Preaching that lacks, urgency, guts, and a cutting edge

Evangelical church meetings are built around preaching, it is rightly the centre piece of what we do (1Timothy 4:13). And yet, to be honest, in many of our churches the preaching week by week is less than riveting. It could even be said (and let me actually mention the elephant in the room) sermons are boring. In fact the elephant is asleep. This seems to be stating the obvious, but my question is, why are we so unwilling to name it, and address it?

I know I’ll be in trouble for being unloving, or impatient. I know I will be told that God does his work through his word, even through a boring sermon. True. But why is it that we are content for people in our churches to be bored so often, and why does it seem that we expect God to work in spite of us, rather than with us?

Boring people with the Bible is a serious problem.

Over half a century ago the German preacher Helmut Thielicke explained why:

“This is the point it seems to me, where the secret distrust of Christian preaching is smouldering. Behind all the obvious and superficial criticisms – such as that the sermon is boring, remote from life, irrelevant – there is, I am convinced, this ultimate reservation, namely, that the man who bores others must also be boring himself. And the man who bores himself is not really living in what he so boringly hands out. “Where your treasure is , there will your heart be also” – in this case the treasure of the heart seems not to be identical with what it is commending to others. The attractions by which his heart is moved seem to come from some other source. So we miss the very thing that my teacher of Theology was talking about, 'The peculiar, personal tone. For that peculiar tone will be immediately audible if the speaker himself is in what he says, if hegives of himself and put his whole heart into it.'”
– Helmut Thielicke – The Trouble With The Church – Hodder & Stoughton Great Britain 1966

To simply deliver an accurate exegetical lecture week by week is not enough. The exegesis must happen in our studies, it’s the foundation of what we do, but it’s not enough.

There are many things that could be said about preaching and the lack of engaging people’s hearts and minds. Let me pick up just two: our method of delivery and taking ‘giftedness’ seriously.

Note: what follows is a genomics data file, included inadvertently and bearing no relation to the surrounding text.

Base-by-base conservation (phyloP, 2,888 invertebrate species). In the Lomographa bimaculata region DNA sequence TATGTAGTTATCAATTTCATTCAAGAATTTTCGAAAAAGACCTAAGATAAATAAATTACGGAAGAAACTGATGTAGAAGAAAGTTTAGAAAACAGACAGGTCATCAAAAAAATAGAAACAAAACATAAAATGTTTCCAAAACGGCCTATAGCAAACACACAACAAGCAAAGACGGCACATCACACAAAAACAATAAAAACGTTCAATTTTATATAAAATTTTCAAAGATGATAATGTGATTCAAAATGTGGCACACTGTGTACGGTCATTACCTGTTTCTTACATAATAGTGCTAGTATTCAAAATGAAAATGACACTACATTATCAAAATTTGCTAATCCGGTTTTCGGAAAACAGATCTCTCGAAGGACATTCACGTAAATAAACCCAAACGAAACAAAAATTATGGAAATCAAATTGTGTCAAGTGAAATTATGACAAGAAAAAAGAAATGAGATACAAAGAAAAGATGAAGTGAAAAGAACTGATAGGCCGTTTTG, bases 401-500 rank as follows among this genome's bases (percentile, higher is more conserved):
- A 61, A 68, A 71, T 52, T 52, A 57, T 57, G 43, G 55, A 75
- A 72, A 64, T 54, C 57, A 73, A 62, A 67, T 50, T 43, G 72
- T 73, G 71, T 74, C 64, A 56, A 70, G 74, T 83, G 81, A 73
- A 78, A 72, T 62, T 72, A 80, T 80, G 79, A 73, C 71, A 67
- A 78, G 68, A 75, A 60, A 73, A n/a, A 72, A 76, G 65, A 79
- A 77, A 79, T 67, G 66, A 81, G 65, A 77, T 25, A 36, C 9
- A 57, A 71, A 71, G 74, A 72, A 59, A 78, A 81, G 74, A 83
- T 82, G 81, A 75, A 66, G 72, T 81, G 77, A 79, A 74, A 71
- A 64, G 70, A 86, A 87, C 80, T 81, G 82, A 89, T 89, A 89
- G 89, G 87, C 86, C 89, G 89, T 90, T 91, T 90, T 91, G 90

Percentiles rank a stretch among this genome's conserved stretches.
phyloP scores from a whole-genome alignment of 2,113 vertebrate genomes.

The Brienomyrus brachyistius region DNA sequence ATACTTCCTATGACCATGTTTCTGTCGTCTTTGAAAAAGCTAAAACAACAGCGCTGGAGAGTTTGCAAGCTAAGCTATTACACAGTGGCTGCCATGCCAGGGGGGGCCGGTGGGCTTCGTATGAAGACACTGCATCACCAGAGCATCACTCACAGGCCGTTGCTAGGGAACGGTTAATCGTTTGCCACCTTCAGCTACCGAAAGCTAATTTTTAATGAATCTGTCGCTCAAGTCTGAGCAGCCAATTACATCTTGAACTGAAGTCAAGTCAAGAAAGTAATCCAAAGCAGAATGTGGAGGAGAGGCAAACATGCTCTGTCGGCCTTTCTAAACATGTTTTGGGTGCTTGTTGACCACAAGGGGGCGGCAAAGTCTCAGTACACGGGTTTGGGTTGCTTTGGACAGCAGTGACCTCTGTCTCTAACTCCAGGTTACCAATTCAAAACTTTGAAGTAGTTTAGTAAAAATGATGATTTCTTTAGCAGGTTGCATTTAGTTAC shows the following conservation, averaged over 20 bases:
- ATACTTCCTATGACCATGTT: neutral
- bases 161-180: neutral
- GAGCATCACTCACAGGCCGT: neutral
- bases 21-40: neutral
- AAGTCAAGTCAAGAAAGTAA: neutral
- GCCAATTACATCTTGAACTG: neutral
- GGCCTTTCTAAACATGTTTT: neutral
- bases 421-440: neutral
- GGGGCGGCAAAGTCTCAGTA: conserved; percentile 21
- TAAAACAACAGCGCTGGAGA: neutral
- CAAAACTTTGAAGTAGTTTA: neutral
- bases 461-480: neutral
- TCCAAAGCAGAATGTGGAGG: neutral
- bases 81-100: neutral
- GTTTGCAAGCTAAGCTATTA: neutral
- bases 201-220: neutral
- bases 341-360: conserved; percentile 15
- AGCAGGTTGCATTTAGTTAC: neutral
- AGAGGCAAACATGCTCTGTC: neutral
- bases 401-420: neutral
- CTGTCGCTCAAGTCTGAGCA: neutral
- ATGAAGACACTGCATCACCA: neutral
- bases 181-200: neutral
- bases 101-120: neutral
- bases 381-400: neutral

The method of delivery
Firstly, if our content and our manner of delivery (of speaking) don’t line up with one another, the audience won’t believe us. It is possible to speak about matters of life and death, and be ignored. I’ll give you an example we’ve all seen, and we all ignore. Why does no one listen to the safety briefing given by flight attendants before every plane flight? After all they are speaking about matters of life and death. Why? Because it’s obvious from the way the information is presented and the demeanor of the attendants they don’t believe any of these things will ever happen, certainly not today. They are just going through the motions, so no one listens. Imagine an ashen faced flight attendant, with quivering voice interrupting part way through a flight, with info on life jackets. The level of attention would rise.

Haven’t you heard preachers preach on sin without sorrow, on the cross without heartache, on the resurrection without excitement, on hell without fear and on heaven without joy? If we do this the audience will not believe us. I’m not saying fake it, or deliberately dramatize what you’re speaking about. I’m saying believe what you are speaking about, and let people see it.

People want to be moved, challenged, engaged, as the word is opened. They need the truth, but they don’t need a lecture. The preacher is pleading weekly for the souls of people, for Christ’s sheep. It is a matter of life and death, of joy and heartache. Are we preaching about real life, engaging with where people are the other 166 hours of the week? Are we understanding their heartaches, their struggles with sin, their doubts, their worries?

But someone will say, some of us are just natural communicators, others of us struggle to do that. Yes, of course. Which leads to the second point…

 

God gives different gifts to different people (1Cor 12). Some are given musical ability, others not. I cannot sing in tune, or sing and clap at the same time. It’s a no brainer that I should I never volunteer to lead singing or play music. It’s not my gift, and it would not help the church to grow (be edified).

However very often we have men who aren’t really gifted as preachers who have preaching as their main job, and the church suffers as a result. So we see congregations with teddy bear eyes during sermons, or the faithful enduring the sermons for the sake of other positives about this man’s ministry.

Giftedness and growth
If people love their minister/pastor, and have a strong relationship with him, they will keep coming to church even if the sermons are boring (i.e. there’s another growth dynamic in the congregation). But the congregation will only grow in size up to the point that the minister can have strong relationships with people and not beyond that. The relational threshold is generally between 100-200.

I know this is not an easy problem to solve. I know God made a lot of average men, and only a few great preachers (and I don’t include myself in this short list). My point is simply for us to take the teaching of God’s gifting seriously and to stop appointing men who don’t preach well to a ministry where their primary role will be preaching. It inevitably strangles them and the church they are appointed to.

And if we have men in this position, let’s have the courage and faith to work at moving them to a ministry they really are gifted in. The problem is that almost none of us think we are boring preachers. Perhaps it’s time for some truth spoken in love.